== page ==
Special needs trusts

What is a special needs trust?

Special needs trusts are an essential part of future planning for your loved one with a disability. Public benefits, such as Medicaid, Social Security Disability Insurance, Supplemental Nutrition Assistance Programs and more are crucial to the health and well-being of many people with developmental disabilities. Unfortunately, these benefit programs require a person to have limited financial assets to maintain their eligibility, generally no more than $2000.

A special needs trust is a financial account that allows a family to set aside monies for their loved one that do not impact his or her public benefits. 

Who is involved in a special needs trust?

  • The beneficiary: The person who the trust is set up to help.

  • Manager: The person who works with the beneficiary, family and friends. 

  • Grantor: The person or people who create the trust. It can be family members or friends. 

  • Trustee: The person in control of  the beneficiary's money. .

Types of special needs trusts

First-party or self-settled trust
Individual ((d)(4)(A) or Pooled (d)(4)(C)

A first-party or self-settled trust is funded by the beneficiary, usually through direct inheritance of an insurance policy, personal injury award or through the death of a loved one. First-party or self-settled trusts are also known as a Medicaid Payback trust, which means any remaining funds at the time of the beneficiary's death are subject to paying back the state for Medicaid benefits throughout the beneficiary's lifetime.

Responsibilities of the trustee:​

  • Manage and invest funds; 

  • Write checks and make disbursements. Disbursements must be for the sole benefit of the beneficiary. It is important to consult with an estate attorney to determine how funds may be used if the beneficiary lives at home with friends or other loved ones, as some disbursements may be viewed as a benefit for all who reside in the home, such as an addition, or the purchase of a vehicle. 

  • The trustee must maintain accurate financial records, with receipts. A storage unit may be used to house these documents and receipts and be paid for by the trust. 

  • The trustee must distribute the annual K-1 tax form to the individual who makes requests for disbursements from the trust

What can the trust be used for? 

  • Medications; 

  • Hearing aids; 

  • Exams not covered by primary insurance and/or Medicaid; 

  • Assistive technology, such as iPads; 

  • Home modifications and furnishings, such as a ramp or bedroom furniture (remember, the modification must be for the sole benefit of the beneficiary); 

  • Clothing; 

  • Education and training; 

  • Care services;

  • Vacations and travel; and

  • Pre-burial and funeral expenses 

Third-party or family-funded trusts

A third-party or family-funded trust is created by a family member, friend or other loved one and funded with their own money, life insurance policy, gift or IRA. Money does not come directly from the beneficiary (the person with a disability). Third-party special needs trust do not require payback to Medicaid. 

Responsibilities of the trustee:​

  • Manage and invest funds;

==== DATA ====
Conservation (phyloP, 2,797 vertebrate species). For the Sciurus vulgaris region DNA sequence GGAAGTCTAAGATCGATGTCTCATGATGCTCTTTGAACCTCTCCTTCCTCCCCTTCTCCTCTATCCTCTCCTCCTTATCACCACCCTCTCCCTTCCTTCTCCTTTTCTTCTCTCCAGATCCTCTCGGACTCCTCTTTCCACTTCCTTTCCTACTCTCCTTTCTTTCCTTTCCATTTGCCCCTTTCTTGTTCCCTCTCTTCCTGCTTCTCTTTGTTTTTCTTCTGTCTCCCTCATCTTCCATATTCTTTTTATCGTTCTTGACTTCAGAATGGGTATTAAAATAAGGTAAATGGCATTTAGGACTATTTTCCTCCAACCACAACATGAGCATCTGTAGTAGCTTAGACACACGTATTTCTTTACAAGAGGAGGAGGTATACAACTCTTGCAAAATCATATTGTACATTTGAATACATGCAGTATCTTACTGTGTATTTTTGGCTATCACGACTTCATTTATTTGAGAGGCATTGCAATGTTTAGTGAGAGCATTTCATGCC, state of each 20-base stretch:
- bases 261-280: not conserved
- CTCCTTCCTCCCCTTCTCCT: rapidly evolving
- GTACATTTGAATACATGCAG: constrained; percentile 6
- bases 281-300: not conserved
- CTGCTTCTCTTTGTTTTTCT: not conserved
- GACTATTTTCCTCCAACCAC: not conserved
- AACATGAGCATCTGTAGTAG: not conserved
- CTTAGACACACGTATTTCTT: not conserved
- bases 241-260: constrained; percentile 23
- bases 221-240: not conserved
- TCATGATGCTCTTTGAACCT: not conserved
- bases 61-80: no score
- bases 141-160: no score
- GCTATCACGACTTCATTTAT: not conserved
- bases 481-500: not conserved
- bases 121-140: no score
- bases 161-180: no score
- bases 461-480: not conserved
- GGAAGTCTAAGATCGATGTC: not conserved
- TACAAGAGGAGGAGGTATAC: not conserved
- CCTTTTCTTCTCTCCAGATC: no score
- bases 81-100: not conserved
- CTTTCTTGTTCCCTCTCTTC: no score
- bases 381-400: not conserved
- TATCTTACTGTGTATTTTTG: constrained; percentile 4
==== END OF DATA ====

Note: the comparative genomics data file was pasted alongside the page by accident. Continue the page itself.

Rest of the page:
• Write checks and make disbursements. Disbursements must be for the sole benefit of the beneficiary. It is important to consult with an estate attorney to determine how funds may be used if the beneficiary lives at home with friends or other loved ones, as some disbursements may be viewed as a benefit for all who reside in the home, such as an addition, or the purchase of a vehicle. 

  • The trustee must maintain accurate financial records, with receipts. A storage unit may be used to house these documents and receipts and be paid for by the trust. 

  • The trustee must distribute the annual K-1 tax form to the individual who makes requests for disbursements from the trust

What can the trust be used for? 

  • Medications; 

  • Hearing aids; 

  • Exams not covered by primary insurance and/or Medicaid; 

  • Assistive technology, such as iPads; 

  • Home modifications and furnishings, such as a ramp or bedroom furniture (remember, the modification must be for the sole benefit of the beneficiary); 

  • Clothing; 

  • Education and training; 

  • Care services;

  • Vacations and travel; and

  • Pre-burial and funeral expenses

Pooled trusts

A pooled trust can be set up for both first-party and third-party trusts. They are administered by a nonprofit organization for multiple beneficiaries. Each beneficiary has their own account, but funds are pooled together to be conservatively invested. This provides a safe opportunity for growth of the trust in a safe manner. 

Military Survivor Benefit Plan First-Party Special Needs Trust

The federal government allows military members and retirees to designate their survivor benefits to their children with disabilities. A self-funded (or first-party) trust is needed to ensure the money doesn't put other government benefits at risk. This type of trust will not impact your loved one's Medicaid and/or Social Security benefits. 

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© 2023 by The Arc of Northern Shenandoah Valley. 

Tel: 540-692-9650

Email: shenvalleyarc@gmail.com

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